Digital mapping for cleanroom design

Published: 4-Oct-2021

A functional design is a key component of a successful critical environment project. Using digital modelling of many types in the design process can guarantee results. Written by Joe Murphy

Depending on whether we’ve been appointed by a pharmaceutical manufacturer or a principal contractor, our clients have different expectations when it comes to cleanroom design. End users expect to see plans and elevation drawings to help them visualise a facility and satisfy that each element is present and positioned correctly. If the end-user has appointed a principal contractor that lives in the design and construction world, expectations are much higher.

No matter what the expectations are, each client needs the same level of service—one that delivers compliance to regulations and successful interfaces between the new cleanroom and its surrounding facility.

Whilst 2D and 3D models are beneficial to allow clients to visualise their project and conduct virtual reality walk-through tours to test the layout and workflow, there’s now so much more that can be done with the help of digital modelling.

The UK has mandated compliance with BIM level 2 for any public sector project

Cleanrooms are complex systems that require a combination of a hygienic envelope and HVAC system design to create a controlled environment appropriate for processes. To make sure that cleanrooms are fit for purpose, C2C’s team of Autodesk-certified design engineers carry out designs following the latest Building Information Modelling (BIM) standards and workflows. In 2016, the UK Government mandated compliance with BIM level 2 for any public sector construction project and since then this standard has become the default. Working to an agreed standard allows full collaboration and coordination with any other contractors involved in a facility build, resulting in greater accuracy and higher quality results.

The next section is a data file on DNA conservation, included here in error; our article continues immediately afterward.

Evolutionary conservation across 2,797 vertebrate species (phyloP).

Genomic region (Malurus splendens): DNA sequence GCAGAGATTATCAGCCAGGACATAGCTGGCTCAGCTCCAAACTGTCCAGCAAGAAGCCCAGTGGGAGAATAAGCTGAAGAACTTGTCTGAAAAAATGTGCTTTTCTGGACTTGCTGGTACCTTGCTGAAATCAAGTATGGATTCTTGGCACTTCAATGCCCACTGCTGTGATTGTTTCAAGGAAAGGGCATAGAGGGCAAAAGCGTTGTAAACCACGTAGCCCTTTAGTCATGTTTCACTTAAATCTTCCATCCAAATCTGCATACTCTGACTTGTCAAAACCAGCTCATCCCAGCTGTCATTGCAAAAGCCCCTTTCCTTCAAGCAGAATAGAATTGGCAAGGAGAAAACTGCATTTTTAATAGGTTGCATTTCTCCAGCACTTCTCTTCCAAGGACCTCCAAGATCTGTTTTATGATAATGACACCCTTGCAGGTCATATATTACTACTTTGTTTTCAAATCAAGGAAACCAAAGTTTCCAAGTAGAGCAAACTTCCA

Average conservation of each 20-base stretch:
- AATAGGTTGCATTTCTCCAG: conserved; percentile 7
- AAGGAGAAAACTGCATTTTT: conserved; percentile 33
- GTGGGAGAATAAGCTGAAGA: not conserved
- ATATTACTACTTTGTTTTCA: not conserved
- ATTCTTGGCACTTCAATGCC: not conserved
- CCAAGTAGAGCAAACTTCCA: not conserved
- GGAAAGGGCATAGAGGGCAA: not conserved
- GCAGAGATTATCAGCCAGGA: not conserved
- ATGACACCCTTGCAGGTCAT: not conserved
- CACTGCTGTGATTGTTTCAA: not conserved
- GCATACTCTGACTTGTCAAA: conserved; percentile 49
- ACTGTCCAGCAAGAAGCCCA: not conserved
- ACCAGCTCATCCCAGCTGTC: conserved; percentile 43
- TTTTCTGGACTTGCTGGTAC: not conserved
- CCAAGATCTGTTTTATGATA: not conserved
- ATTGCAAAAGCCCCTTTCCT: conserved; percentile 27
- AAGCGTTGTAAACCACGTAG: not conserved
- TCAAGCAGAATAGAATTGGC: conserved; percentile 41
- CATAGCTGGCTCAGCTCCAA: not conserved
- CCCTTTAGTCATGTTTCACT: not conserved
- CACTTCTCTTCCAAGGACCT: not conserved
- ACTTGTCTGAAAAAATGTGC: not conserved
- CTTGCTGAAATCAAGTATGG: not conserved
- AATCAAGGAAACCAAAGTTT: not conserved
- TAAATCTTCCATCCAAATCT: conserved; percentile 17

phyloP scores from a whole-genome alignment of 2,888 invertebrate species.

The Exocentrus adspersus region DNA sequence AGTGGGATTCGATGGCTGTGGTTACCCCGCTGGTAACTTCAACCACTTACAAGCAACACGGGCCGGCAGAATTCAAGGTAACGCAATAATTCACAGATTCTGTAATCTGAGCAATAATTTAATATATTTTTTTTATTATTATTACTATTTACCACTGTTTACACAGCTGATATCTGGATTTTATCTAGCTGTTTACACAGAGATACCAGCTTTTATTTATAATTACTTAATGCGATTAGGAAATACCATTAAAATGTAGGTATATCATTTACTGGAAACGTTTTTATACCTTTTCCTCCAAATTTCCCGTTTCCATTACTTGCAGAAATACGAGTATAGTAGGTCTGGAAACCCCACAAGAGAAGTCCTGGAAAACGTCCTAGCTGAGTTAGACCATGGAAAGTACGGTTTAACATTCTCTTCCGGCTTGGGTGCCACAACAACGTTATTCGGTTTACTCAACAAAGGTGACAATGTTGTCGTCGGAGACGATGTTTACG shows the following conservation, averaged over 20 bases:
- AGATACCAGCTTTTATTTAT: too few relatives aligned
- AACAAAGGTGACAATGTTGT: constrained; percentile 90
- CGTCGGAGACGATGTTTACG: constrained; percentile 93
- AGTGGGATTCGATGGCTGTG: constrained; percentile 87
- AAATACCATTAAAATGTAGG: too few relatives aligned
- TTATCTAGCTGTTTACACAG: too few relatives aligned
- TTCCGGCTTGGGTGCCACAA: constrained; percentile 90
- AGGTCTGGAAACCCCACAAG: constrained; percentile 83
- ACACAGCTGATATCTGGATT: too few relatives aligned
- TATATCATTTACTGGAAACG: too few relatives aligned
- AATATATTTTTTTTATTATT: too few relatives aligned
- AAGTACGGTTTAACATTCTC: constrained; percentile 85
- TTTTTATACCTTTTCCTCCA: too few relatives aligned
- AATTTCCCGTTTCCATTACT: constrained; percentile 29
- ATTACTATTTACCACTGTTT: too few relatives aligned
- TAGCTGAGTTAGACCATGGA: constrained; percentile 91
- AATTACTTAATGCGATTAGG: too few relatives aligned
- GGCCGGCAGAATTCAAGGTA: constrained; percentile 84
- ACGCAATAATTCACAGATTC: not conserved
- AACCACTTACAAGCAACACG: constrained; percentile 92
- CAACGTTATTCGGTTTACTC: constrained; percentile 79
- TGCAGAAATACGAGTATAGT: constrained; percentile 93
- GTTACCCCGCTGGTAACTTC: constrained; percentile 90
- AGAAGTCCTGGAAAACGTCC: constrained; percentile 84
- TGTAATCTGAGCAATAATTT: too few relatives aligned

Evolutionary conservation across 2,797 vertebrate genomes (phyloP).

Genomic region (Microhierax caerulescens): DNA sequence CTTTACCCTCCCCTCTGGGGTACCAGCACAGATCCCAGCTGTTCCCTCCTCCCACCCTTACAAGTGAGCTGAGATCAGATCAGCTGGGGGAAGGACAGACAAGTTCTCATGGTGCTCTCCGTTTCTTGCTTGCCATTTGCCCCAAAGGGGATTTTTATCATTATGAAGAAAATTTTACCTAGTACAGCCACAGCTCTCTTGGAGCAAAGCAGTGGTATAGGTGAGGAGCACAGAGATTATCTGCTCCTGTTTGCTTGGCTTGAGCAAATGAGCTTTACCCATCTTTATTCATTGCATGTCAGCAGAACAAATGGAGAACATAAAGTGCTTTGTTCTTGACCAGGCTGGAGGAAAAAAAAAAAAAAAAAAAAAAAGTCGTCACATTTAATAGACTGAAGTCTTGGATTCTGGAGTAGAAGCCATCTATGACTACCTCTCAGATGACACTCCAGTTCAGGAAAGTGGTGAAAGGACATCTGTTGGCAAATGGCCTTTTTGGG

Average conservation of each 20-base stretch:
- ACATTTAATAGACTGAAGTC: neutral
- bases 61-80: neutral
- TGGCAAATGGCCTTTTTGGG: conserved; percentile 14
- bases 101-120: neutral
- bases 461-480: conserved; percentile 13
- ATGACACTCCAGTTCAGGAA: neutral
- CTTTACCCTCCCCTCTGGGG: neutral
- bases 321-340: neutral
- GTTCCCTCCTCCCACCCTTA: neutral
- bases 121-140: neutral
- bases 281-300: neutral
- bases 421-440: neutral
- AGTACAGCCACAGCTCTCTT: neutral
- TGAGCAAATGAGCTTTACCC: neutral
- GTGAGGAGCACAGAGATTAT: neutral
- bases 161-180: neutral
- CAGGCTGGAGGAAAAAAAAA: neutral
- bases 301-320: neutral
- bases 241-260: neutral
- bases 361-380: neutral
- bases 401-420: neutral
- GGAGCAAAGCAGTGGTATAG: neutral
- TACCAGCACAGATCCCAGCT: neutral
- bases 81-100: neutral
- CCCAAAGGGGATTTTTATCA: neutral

Design time

Say, for example, as part of a new facility fit out you have a cleanroom specialist appointed to build a cleanroom and a construction company building a mezzanine. Both companies can amalgamate their BIM models—or import one into the other—to create a federated model. Clash detection can be performed on this federated model to create accurate interfaces between the two elements of the fit-out. Not only does this improve accuracy, but it also shortens overall project timelines as it reduces finish-to-start dependencies. In this example, when working with a federated model, the installation of the mezzanine doesn’t need to be complete before the design of the cleanroom can start.

Some cleanrooms are installed into large warehouses with little or no interfaces with the surrounding environment. But some cleanrooms need to be installed into areas where space is at a premium. These cleanrooms may need to incorporate HVAC ducting into tight ceiling voids or align windows and doors with existing openings.

With a federated model, installation of the mezzanine isn’t needed before design starts